Tuesday, December 31, 2013

Summary, 2013

The blog got its start on September 25, 2010. There were 32 posts added this past year. Total post count is 114.

The image shows reader activity by post for the Past 30 days and for All time. Compare with last year's list.

Past 30 days                                All time

It's nice to see that some 2013 posts made it to the All time list and that there is not much overlap between the two lists. Of late, some 2011 posts seem to be of interest.

Remarks:  Modified: 12/31/2013

12/31/2013 --

Gardner's Beacon, Vol. III, No. 4

Two days ago, December 29th, was the passing date of Thomas Gardner of Salem. We need to have a yearly reminder set up for that day.


Thomas and Margaret had nine children who grew up in Salem, MA. The early boys were born in England. John was born on Cape Ann in a pre-Conant and pre-Endicott Massachusetts.

All the children survived Thomas, except for Miriam who died early leaving young children. After Thomas' death, several of his children left Salem. Richard and John went to Nantucket. George became a citizen of Connecticut though he continued to own land in Massachusetts.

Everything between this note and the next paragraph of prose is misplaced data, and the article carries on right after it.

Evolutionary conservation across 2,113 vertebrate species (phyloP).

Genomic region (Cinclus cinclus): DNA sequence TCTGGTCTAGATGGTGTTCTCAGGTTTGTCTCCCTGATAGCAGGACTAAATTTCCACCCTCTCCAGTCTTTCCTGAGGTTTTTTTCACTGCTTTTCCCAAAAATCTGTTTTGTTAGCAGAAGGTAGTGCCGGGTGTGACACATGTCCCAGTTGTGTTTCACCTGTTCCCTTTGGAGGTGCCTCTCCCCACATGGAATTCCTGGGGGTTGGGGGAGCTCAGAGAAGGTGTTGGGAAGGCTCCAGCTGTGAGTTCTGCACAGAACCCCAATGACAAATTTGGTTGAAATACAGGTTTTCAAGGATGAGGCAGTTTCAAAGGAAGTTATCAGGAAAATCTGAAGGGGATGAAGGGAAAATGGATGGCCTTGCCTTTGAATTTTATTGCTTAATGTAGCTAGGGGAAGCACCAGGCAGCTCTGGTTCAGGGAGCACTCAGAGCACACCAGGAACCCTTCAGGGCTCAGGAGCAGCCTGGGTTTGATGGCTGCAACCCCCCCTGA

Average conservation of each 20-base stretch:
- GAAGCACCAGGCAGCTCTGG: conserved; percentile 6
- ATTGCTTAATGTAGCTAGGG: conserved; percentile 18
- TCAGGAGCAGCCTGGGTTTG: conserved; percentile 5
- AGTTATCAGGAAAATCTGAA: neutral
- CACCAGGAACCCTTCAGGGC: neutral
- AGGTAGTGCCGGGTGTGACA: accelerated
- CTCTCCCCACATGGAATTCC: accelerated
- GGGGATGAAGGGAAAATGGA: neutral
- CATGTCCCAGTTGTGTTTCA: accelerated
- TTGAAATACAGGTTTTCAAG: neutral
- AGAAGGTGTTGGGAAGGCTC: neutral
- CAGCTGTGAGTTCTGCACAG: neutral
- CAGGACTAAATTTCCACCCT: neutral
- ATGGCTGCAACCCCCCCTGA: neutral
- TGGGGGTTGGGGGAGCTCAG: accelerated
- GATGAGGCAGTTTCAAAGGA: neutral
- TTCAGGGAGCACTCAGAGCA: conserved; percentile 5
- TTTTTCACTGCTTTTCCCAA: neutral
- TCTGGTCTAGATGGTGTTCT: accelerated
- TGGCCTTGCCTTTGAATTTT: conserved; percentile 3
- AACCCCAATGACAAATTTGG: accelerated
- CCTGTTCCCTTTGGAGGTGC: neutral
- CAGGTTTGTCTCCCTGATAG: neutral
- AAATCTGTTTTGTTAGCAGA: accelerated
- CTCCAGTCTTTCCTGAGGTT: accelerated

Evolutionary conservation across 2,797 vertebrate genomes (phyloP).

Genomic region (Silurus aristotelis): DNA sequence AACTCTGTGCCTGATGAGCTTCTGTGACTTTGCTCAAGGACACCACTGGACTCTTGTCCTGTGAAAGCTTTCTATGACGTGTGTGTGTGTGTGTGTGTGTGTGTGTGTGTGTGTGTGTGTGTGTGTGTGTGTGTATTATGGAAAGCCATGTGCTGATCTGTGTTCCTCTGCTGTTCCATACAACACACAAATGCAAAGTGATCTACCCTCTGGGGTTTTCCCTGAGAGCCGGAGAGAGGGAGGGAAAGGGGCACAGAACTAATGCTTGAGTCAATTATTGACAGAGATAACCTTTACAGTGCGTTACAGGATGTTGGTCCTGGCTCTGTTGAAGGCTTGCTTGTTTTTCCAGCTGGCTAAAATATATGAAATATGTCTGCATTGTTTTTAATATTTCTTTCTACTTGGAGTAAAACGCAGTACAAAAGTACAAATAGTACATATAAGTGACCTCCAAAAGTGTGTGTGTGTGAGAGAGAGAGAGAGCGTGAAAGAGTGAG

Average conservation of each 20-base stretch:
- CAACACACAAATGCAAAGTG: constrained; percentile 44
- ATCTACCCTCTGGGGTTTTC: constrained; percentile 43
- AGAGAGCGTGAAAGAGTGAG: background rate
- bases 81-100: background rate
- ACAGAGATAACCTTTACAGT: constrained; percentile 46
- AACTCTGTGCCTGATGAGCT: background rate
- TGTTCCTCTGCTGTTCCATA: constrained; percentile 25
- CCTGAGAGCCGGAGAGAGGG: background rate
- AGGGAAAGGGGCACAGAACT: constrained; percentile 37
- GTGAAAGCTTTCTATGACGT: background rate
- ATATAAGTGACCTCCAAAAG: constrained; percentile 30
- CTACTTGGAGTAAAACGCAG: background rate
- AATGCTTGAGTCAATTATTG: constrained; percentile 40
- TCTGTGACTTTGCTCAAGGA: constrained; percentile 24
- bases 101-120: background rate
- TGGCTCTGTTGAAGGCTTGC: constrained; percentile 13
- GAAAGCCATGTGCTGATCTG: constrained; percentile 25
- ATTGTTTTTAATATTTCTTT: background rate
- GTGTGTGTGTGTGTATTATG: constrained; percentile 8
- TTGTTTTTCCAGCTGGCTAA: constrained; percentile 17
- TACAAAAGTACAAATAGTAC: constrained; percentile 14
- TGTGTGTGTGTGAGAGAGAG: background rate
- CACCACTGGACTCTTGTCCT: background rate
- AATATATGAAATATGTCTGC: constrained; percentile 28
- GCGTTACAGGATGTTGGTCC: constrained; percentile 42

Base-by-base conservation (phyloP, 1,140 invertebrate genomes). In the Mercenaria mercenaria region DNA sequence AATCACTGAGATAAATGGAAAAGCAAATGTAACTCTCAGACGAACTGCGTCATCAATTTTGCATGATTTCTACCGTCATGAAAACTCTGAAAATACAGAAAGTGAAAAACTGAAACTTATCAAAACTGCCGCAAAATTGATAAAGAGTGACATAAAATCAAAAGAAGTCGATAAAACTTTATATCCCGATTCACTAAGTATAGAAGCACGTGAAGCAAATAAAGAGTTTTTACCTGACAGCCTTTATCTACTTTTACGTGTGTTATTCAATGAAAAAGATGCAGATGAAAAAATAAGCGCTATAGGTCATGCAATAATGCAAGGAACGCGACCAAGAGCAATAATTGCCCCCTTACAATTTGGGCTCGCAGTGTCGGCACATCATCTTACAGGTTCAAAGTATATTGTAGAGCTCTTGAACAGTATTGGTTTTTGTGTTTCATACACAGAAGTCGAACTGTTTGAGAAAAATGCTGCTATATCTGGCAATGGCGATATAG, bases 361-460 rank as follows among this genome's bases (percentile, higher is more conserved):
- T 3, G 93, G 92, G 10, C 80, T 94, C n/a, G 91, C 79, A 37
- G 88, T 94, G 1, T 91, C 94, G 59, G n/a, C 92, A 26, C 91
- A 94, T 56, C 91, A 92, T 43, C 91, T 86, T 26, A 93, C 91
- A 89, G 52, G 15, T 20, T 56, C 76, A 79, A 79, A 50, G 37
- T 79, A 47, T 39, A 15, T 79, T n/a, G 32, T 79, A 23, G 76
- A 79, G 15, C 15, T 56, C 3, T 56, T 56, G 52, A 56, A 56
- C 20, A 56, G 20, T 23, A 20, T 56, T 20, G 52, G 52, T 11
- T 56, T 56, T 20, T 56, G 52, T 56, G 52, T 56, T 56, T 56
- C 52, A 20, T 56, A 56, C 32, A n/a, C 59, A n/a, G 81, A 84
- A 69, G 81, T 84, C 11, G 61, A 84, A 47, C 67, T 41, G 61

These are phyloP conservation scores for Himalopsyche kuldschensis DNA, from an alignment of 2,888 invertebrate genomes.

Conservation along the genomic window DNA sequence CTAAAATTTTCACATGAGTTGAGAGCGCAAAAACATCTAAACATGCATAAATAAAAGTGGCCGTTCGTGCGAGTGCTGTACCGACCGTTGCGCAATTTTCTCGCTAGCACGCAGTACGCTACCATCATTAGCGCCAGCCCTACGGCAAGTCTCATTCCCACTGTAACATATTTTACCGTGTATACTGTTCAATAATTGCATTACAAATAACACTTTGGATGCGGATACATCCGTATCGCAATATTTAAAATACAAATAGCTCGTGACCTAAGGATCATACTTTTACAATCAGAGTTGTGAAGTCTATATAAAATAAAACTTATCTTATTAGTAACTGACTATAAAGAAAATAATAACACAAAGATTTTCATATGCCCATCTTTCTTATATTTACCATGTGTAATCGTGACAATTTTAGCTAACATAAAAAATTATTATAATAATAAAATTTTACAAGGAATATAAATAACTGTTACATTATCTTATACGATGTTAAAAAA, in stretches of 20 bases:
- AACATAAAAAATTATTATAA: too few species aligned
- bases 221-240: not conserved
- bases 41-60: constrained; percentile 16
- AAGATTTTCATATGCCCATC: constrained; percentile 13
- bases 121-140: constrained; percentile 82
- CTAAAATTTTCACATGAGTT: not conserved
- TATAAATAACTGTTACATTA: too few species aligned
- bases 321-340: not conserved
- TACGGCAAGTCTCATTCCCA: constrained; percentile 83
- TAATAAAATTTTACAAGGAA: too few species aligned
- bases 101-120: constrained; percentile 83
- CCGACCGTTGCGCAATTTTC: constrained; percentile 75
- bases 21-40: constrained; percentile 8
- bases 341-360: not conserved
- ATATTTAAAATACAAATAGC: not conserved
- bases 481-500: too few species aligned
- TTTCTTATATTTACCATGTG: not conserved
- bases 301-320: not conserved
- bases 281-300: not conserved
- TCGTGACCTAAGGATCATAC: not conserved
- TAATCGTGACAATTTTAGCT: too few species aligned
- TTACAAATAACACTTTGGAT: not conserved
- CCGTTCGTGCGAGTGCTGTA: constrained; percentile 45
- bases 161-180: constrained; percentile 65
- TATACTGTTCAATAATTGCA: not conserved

Thomas' last wife, Damaris, and her children were active Quakers. The Puritans did not like that belief system and responded with a heavy hand even though Charles II told the New England authorities to refrain from their persecution. Thomas' step-son, Samuel Shattuck, carried Charles II's message to Endicott who stayed his hand from awhile.

Unfortunately, Samuel's missive was too late for Mary Dyer and others.

We have only touched the surface here, only to the extent to start to see the Gardner involvement and influence. Expect that the topic will appear again.